A report states that the most common reason behind seafarers quitting very early in their careers is the lack of knowledge they have about seafaring before joining merchant navy
At Marine Insight, we receive a dozens of emails everyday from aspiring seafarers who have big dreams of shipping careers but lack basic understanding of the life at sea and the job requirements of a maritime professional.
But we cannot blame them!
The commercialisation of maritime academies and training institutes, who entice these aspirants with fake advertisements/ claims, promising 100% placements and thousands of dollars as salary, are to be blamed.
In the materialistic world we live in, it is very easy for a young aspirant candidate to fall for such misleading advertisements.
When we ask students, who are about to join merchant navy, their main motive behind taking up this career, we only get answers such as below:
“Because I want to wear smart uniforms and travel the world”
“Merchant mariners get a lot of respect and so I want to take up this career”
“I want me and my family to travel around the world”
“I want to become rich quickly”
“I want to earn loads of money without having a 9-to-5 lifestyle”
Though it’s great to see young professionals aiming high and aspiring big, it is disappointing to find that not a single one know about the realities of the profession or the kind of life they are getting into.
To add more to this dilemma, most of them have wrong notions and half knowledge about the colleges and companies they are about to join.
Considering the most common questions that are asked to us about merchant navy careers, we have listed down famous myths and misinformation that is prominent among those who are looking forward to a career in the merchant navy.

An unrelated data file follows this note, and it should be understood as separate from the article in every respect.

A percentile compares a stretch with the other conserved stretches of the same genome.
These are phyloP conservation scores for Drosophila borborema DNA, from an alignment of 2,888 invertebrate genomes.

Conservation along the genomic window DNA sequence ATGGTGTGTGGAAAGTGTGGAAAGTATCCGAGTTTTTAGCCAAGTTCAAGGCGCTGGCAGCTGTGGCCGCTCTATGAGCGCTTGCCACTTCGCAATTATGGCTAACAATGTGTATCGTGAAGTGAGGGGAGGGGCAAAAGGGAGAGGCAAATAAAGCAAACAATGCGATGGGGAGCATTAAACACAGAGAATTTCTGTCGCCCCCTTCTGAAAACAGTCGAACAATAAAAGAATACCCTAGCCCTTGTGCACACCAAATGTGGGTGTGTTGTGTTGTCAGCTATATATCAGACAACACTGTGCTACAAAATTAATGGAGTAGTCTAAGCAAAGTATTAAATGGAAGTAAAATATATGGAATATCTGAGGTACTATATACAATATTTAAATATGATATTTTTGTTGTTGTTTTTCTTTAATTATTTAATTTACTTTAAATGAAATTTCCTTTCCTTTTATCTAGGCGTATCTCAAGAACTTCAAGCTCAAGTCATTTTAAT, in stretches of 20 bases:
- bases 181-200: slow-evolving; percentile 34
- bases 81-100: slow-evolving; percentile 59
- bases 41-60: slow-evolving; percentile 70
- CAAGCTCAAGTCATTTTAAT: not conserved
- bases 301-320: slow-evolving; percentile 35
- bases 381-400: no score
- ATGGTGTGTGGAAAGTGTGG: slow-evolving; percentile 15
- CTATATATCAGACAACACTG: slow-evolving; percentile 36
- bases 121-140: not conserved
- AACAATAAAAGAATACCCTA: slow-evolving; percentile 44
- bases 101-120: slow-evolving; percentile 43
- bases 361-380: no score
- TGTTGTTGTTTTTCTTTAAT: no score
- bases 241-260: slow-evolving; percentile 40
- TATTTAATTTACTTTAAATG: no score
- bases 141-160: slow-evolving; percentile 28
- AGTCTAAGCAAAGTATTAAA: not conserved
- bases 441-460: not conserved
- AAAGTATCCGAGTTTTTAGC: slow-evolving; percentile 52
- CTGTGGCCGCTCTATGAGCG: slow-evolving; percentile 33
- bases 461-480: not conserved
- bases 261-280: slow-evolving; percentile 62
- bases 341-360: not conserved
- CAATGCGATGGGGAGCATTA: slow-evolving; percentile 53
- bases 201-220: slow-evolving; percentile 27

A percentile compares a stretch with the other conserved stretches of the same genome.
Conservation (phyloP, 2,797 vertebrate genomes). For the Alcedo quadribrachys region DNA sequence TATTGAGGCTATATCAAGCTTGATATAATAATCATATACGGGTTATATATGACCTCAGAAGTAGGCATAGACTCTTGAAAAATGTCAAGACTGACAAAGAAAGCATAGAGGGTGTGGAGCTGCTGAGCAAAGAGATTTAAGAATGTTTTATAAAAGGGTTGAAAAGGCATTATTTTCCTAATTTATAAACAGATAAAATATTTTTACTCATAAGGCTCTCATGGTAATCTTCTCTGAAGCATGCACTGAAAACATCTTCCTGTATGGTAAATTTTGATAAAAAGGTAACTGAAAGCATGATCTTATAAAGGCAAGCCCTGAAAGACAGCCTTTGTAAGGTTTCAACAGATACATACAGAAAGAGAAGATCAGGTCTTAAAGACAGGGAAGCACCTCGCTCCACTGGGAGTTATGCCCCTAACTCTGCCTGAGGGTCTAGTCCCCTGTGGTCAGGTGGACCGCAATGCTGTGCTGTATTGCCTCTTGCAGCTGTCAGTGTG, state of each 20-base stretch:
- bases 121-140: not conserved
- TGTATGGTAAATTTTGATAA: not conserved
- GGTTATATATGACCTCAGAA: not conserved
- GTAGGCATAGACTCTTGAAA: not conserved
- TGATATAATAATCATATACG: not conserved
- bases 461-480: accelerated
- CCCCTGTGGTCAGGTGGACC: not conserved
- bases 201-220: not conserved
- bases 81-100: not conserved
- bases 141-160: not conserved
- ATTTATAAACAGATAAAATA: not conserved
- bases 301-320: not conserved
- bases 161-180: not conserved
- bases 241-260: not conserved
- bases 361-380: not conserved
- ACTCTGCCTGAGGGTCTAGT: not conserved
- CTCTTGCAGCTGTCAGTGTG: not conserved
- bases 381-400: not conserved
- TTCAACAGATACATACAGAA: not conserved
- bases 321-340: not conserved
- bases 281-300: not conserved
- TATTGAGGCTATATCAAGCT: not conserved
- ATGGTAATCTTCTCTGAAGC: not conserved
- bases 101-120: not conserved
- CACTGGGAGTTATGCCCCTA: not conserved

1. Sailing is a Permanent Job
Most of the shipping companies, to be more precise approximately 70% of them manage their ships on contract basis. Even the rest 30% of the companies do not have any clause on permanent employment in their contracts; rather they man ships on round-the-year contracts.
Under fixed contracts, you go on ships after signing a contract for “X” months (Depending on the company policy). Once the “X” term period is over, the company is not liable to provide you with another job/contract. You only get paid for “X” period of work and you might be required to look for a new company once your contract is over.
In round the year contract, company will provide you job for “X” months ON and “Y” months OFF. This means that you serve for “X” months on any of the company’s ship followed by “Y” months of leave. You will get paid during both “X” and “Y” periods; though the salary will usually be less than what is offered in fixed contracts. Technically, almost all shipping companies give more or less the same salary, irrespective of the type of the contract, by distributing the same amount of money over On and OFF periods.
Fact: Sailing for companies is not a permanent job – The job is either in fixed contracts or round-the-year basis.
2. As “Advertisement” says, I Will Earn $10000 in Only Few Months